Giant Steps: Collage and Process in Two of Ken Bolton’s Early Poems

2017-12-13T02:08:27Z (GMT) by Tim Wright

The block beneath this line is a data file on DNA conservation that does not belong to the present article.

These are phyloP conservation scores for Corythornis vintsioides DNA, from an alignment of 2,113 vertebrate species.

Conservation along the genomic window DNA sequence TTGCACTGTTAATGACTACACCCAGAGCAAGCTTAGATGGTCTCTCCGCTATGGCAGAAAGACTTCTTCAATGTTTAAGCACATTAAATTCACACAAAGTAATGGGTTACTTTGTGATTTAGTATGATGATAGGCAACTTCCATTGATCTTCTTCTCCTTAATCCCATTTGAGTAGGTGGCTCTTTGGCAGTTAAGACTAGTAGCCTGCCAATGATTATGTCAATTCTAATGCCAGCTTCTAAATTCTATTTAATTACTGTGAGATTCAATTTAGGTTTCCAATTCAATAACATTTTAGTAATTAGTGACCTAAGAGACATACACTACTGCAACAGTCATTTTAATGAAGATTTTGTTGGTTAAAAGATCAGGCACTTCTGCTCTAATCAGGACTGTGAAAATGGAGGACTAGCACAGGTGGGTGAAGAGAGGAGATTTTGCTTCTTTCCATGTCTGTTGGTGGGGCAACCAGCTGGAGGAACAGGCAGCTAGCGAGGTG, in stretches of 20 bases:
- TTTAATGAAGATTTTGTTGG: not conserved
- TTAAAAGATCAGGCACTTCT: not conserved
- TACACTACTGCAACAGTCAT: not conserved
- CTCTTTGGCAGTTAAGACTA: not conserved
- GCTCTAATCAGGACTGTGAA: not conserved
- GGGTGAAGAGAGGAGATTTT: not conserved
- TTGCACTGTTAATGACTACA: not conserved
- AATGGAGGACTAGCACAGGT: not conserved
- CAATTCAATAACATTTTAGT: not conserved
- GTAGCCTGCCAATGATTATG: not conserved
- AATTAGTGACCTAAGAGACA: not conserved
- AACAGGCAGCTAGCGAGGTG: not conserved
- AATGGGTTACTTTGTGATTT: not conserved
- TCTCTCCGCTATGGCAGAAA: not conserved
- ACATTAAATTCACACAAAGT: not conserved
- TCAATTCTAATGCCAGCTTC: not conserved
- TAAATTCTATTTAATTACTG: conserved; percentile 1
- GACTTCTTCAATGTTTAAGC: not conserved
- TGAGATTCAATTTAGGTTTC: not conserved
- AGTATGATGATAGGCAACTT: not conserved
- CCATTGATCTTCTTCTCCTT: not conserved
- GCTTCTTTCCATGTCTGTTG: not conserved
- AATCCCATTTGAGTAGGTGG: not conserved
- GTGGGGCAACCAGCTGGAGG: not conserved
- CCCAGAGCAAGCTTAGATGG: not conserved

ABSTRACT: This article provides an introduction to the early poetry of Ken Bolton through the broad theme of temporality. Bolton’s early, avowedly modernist, poetics is explored through close readings of two long poems written and published in the 1970s, “The Terrific Days of Summer,” and “Serial Treatise.” “Terrific Days” is, firstly, a poem of and about plurality—a resounding ethos of the 1970s—and is a poem made tense with its many oppositions. For its speed and its high-key immediacy, the poem appears to refute any need for explicatory criticism. And yet, when read in terms of temporality, several “times” of the work soon emerge: diurnal (of “days”), seasonal (of summer), and historical or epochal (the mid-seventies and the Dismissal of November 11, 1975). The poem’s use of a repetition-with-variation structure proffers a kind of mock-empiricism, drawing on the poetry of Kenneth Koch and work by the artist Noel Sheridan. Yet the poem also, importantly, adopts simultaneist and lyrical guises; particular durations are collapsed and collaged into one: a historical moment of rupture whose explosive import is signalled in the opposing senses of the title’s adjective. This reading of “Terrific Days” is contrasted with a reading of the long poem “Serial Treatise,” published in Bolton’s own magazine, <i>Magic Sam</i>, and written, in part, as a critical response to earlier poems, including “Terrific Days.” The poem is, by Bolton’s estimation, his most sustained example of a process poem, that is to say a poem which writes the process—the time—of its own composition. Contrasting the modes of simultaneist collage and process in the two poems, the article teases out some of the connections between the epochal moment of the mid-1970s and the differing time senses the two poems evoke, and in which they participate.